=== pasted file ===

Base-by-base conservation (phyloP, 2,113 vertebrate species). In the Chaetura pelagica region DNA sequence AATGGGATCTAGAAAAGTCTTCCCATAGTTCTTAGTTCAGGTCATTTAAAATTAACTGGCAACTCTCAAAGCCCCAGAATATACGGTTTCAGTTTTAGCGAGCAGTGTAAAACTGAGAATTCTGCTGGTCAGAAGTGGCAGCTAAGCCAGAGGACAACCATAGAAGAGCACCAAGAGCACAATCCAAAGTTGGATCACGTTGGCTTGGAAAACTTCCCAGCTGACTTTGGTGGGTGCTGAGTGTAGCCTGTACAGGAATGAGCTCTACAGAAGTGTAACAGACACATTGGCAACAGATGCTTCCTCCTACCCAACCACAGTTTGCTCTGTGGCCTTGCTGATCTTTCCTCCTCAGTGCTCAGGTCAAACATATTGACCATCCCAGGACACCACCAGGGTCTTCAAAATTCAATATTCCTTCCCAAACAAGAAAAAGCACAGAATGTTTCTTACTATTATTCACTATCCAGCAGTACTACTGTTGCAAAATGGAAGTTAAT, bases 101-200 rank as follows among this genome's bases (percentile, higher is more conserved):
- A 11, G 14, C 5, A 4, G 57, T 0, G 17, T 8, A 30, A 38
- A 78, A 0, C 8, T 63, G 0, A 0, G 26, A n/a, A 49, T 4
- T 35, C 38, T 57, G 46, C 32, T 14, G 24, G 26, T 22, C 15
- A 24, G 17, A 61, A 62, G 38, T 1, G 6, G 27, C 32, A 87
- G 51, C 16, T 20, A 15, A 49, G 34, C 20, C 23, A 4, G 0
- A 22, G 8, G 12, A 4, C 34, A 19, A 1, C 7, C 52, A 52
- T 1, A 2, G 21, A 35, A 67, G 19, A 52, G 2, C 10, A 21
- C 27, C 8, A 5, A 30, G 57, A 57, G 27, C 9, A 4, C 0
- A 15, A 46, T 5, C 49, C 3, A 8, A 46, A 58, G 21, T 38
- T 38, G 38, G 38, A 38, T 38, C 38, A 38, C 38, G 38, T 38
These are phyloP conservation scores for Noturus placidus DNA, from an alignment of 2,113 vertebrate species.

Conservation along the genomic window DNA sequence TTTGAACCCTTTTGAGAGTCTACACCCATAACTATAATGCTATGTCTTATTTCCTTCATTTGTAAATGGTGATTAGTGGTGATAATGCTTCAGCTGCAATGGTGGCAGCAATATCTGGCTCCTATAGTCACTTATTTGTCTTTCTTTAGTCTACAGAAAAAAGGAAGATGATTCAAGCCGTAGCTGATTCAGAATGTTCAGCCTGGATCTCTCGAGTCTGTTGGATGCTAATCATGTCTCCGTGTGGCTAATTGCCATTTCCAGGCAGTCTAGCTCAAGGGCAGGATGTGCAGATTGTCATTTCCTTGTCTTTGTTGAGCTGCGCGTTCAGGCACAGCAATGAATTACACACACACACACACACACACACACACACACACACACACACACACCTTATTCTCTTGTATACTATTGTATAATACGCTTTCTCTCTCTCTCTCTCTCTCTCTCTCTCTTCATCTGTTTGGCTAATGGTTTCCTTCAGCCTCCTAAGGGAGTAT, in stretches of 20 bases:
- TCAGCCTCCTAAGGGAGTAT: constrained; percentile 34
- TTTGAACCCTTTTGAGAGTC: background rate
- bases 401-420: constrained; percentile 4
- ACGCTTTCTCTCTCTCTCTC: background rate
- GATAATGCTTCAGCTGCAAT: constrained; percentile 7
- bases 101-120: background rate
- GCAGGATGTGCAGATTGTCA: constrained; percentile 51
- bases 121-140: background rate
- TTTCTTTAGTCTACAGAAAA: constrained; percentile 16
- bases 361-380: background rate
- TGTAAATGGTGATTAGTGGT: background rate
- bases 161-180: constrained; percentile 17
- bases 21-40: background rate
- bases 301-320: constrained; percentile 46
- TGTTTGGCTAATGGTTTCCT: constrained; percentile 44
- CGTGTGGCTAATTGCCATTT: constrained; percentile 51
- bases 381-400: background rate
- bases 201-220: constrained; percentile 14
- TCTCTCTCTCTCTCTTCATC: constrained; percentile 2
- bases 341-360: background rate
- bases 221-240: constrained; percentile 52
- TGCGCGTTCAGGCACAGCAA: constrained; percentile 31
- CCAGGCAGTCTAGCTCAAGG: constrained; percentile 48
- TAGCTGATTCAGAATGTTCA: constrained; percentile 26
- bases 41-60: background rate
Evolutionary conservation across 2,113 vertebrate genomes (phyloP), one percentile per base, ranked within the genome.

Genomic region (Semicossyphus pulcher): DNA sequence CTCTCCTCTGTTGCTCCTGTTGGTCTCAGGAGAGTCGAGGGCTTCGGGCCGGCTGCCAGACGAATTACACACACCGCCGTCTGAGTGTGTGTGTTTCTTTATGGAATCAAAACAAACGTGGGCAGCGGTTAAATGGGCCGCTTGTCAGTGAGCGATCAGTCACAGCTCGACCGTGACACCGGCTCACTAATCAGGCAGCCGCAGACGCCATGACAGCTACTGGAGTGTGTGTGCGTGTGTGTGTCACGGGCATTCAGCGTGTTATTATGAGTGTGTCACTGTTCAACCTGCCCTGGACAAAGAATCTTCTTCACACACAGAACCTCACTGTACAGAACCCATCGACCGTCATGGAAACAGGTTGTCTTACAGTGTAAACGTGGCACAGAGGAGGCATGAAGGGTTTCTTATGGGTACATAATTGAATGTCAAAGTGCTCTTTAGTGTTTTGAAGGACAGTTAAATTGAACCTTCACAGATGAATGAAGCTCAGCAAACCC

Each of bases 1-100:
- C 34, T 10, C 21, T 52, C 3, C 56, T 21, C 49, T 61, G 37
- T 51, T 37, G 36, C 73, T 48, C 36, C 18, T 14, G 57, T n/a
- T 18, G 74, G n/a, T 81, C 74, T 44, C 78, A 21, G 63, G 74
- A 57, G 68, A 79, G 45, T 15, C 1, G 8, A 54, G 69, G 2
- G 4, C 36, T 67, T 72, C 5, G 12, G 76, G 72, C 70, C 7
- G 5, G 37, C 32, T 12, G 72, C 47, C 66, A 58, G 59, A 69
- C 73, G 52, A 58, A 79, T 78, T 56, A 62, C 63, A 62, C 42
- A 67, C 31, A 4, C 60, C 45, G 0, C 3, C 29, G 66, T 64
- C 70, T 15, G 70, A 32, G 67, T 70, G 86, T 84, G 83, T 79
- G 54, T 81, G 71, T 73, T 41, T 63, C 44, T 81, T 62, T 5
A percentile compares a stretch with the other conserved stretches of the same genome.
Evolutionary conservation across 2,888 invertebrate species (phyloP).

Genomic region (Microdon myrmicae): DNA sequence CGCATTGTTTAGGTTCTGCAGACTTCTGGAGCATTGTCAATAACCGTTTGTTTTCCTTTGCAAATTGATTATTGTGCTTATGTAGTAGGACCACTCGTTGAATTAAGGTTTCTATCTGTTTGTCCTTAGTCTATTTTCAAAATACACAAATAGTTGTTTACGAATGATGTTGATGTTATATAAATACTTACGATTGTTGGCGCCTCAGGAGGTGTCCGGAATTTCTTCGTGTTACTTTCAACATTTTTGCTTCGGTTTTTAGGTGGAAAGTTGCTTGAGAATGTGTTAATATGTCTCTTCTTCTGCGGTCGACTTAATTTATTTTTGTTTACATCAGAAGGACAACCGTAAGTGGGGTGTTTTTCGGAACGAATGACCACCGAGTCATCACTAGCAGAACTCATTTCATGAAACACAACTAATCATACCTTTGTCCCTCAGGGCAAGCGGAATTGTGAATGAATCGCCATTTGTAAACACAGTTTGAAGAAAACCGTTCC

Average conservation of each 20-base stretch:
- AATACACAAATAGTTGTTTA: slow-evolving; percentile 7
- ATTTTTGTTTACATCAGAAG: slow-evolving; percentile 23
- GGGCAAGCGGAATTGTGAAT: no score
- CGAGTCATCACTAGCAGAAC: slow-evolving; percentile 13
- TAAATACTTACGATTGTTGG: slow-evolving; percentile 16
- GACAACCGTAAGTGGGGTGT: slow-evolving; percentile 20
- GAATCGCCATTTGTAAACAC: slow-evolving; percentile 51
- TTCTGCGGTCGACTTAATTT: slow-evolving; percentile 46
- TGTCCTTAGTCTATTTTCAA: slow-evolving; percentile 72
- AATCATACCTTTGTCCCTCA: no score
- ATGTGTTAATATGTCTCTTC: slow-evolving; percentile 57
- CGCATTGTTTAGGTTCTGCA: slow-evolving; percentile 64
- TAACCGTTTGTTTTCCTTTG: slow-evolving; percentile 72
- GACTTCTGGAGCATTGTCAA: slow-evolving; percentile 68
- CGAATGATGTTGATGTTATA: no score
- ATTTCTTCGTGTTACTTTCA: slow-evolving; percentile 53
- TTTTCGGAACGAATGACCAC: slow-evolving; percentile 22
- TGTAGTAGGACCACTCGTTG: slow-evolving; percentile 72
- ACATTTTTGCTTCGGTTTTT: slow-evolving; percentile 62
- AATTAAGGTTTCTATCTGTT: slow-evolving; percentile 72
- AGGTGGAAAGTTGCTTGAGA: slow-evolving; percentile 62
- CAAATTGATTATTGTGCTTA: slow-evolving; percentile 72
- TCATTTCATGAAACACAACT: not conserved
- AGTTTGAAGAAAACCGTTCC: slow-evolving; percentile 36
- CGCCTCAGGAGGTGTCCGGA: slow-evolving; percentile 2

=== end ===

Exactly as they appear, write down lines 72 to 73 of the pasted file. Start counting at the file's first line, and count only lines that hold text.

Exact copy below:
- TTTTCGGAACGAATGACCAC: slow-evolving; percentile 22
- TGTAGTAGGACCACTCGTTG: slow-evolving; percentile 72